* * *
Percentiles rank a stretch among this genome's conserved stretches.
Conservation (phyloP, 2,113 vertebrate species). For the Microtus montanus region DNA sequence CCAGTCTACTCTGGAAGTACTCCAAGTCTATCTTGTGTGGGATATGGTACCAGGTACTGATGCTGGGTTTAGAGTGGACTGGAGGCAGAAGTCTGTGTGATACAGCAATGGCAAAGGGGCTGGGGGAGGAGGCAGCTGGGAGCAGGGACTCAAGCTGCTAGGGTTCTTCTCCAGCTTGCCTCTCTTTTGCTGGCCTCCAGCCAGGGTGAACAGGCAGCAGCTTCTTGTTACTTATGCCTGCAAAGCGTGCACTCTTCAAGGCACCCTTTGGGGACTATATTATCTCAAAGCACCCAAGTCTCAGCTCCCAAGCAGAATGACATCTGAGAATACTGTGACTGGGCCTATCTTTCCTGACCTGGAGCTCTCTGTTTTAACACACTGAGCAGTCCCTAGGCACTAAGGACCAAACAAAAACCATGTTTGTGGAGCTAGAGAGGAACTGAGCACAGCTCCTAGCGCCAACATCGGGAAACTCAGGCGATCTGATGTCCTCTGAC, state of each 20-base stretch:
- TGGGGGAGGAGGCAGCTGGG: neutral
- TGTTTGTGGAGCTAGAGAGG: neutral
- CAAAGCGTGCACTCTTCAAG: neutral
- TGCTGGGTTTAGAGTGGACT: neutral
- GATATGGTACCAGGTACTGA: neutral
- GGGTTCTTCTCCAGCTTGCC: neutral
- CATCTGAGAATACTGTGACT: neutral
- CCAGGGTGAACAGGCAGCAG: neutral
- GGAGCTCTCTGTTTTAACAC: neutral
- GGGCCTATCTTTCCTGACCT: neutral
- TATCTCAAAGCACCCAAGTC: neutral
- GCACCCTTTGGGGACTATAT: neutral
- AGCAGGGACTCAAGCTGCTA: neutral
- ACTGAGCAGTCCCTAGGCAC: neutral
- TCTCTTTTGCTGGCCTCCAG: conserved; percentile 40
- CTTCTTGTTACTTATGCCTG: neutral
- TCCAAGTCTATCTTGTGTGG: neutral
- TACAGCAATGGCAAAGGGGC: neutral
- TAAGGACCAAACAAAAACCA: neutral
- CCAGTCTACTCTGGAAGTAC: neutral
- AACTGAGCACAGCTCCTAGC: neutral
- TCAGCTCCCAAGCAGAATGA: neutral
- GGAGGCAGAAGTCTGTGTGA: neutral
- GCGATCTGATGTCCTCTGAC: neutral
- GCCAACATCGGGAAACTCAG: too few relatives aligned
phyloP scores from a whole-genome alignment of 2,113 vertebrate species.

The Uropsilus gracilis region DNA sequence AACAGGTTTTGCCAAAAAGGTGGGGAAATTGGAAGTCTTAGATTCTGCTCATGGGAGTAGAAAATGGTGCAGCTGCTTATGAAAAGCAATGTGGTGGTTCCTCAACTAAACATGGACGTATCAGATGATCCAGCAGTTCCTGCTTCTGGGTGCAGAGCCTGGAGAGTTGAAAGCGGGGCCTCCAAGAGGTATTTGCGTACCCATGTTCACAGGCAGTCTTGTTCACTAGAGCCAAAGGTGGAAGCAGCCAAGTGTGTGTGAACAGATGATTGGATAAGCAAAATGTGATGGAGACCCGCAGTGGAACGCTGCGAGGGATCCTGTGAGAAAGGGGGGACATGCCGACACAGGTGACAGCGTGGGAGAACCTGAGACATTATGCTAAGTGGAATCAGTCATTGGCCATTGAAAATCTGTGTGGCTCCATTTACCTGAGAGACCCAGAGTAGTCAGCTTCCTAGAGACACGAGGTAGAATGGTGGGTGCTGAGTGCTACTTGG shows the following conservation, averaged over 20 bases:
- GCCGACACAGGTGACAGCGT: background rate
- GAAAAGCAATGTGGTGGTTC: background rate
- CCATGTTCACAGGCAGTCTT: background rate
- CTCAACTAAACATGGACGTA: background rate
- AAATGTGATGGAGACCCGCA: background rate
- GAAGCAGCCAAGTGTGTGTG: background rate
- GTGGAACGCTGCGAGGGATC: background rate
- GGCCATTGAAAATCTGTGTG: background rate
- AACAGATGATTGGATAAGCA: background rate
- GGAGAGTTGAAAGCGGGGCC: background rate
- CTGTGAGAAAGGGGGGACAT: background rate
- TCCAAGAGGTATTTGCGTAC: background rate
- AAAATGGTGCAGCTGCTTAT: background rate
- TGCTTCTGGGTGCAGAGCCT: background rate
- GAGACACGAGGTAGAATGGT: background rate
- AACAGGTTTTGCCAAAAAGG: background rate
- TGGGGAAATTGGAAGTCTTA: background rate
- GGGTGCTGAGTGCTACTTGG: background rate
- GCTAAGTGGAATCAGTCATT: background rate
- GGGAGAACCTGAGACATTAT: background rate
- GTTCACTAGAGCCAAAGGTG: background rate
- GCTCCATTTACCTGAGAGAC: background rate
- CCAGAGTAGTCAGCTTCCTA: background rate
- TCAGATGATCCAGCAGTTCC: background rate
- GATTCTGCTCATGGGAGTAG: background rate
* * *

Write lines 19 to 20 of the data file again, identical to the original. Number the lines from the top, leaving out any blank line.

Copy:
- TCCAAGTCTATCTTGTGTGG: neutral
- TACAGCAATGGCAAAGGGGC: neutral